Simple Sound Can Be Really Cool

June 30, 1997

WEST LAFAYETTE, Ind. -- It's a chilling thought -- using a loudspeaker to power your refrigerator, without the use of refrigerants that can harm the environment.

The concept is called thermoacoustic refrigeration -- using sound waves to cool something. The technology offers several advantages over conventional cooling systems, says a Purdue University engineer who is developing a prototype device based on the idea.

Luc Mongeau, assistant professor of mechanical engineering at Purdue, says the simplicity of thermoacoustic devices could lead to refrigerators and cooling systems with low manufacturing and maintenance costs; new kinds of air-conditioning systems; and portable systems for liquefying natural gas, to name a few.

"Another advantage of this type of system is capacity control," he says. "When you don't need a lot of cooling, you just turn the volume down, so to speak."

Mongeau and colleagues James Braun, associate professor of mechanical engineering, and doctoral student Brian Minner, from Idaho Falls, Idaho, will complete their prototype device by the end of July. It looks something like a large doorknob with a long shaft, and here's how it works:

The device is essentially a hollow metal tube, which varies in diameter along its length and is capped on one end. Attached at the opposite end of the tube is an acoustic driver - a vibrating diaphragm similar to a loudspeaker, but sturdier and more powerful. As the diaphragm vibrates, gas atoms pressurized to 20 atmospheres inside the enclosure oscillate back and forth, which sets up pressure fluctuations.

"Fluctuating pressures inside the cavity are accompanied by a fluctuation in temperature," Mongeau explains. "When you compress a gas quickly it becomes warmer, and when you decompress it quickly, it becomes cooler. The gas particles within the device are becoming alternately hot and cold, dynamically, at a typical frequency of 200 Hertz, or 200 oscillations per second."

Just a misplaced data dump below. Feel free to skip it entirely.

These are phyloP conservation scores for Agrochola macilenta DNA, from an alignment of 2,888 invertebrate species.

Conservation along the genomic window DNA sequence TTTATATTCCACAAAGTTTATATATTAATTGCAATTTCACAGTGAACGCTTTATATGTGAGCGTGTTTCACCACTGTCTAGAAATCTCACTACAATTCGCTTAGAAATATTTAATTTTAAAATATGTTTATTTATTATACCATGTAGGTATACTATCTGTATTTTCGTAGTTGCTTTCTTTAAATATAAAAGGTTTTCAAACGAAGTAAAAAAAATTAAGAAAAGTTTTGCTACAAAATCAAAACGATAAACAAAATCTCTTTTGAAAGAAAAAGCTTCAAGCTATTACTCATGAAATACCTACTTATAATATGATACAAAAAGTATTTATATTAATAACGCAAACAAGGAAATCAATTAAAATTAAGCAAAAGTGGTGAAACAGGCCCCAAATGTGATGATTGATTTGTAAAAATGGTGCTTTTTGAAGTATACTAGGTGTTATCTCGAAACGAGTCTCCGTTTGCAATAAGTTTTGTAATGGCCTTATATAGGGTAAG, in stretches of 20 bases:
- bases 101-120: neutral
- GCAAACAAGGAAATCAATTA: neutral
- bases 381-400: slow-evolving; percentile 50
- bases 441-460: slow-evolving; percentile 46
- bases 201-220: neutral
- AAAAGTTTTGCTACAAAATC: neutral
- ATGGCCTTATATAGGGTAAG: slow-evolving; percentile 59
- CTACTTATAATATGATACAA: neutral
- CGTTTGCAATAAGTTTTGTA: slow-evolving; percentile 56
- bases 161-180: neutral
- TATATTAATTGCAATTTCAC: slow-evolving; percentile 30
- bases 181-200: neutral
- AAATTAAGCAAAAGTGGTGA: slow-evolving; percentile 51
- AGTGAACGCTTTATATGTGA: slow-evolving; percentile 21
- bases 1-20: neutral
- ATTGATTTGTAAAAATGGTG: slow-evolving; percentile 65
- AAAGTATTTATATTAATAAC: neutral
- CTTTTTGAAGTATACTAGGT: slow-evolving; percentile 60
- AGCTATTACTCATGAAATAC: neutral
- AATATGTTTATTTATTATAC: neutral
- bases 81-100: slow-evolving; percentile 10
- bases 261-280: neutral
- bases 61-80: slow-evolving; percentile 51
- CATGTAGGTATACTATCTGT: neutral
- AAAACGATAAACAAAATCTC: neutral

The gas atoms transfer their heat to and from a piece of porous material called a stack, which is located near the acoustic driver. The end result is that heat is pumped toward the driver, cooling the side of the stack farthest away from the driver.

"The pressure fluctuations propagate as sound waves that are very loud, around 180 decibels," Mongeau says. "If you were inside, it would be unbearable to listen to."

But Mongeau says a thermoacoustic refrigerator shouldn't be any louder than a conventional appliance, and may be even quieter.

"My specialty is acoustics and noise control, so I think we can design a quiet system," he says.

As in a conventional refrigerator, an appliance cooled by a thermoacoustic device would require coolant to circulate through pipes. One coolant loop removes heat from the space to be cooled and brings it to the cooled side of the stack -- another loop removes heat from the hot side of the stack and discards it to the surroundings.

Mongeau and his colleagues have considered water and a combination of water and glycol as coolants for their system.

""The main advantage to this type of cooling system is that there are no phase-change refrigerants involved, which may be harmful to the environment," Mongeau says. "With thermoacoustic refrigeration, all the elements are environmentally benign, including the coolants and the gas inside the device, which is a mixture of inert gases like helium, argon or xenon that present no hazard to the atmosphere.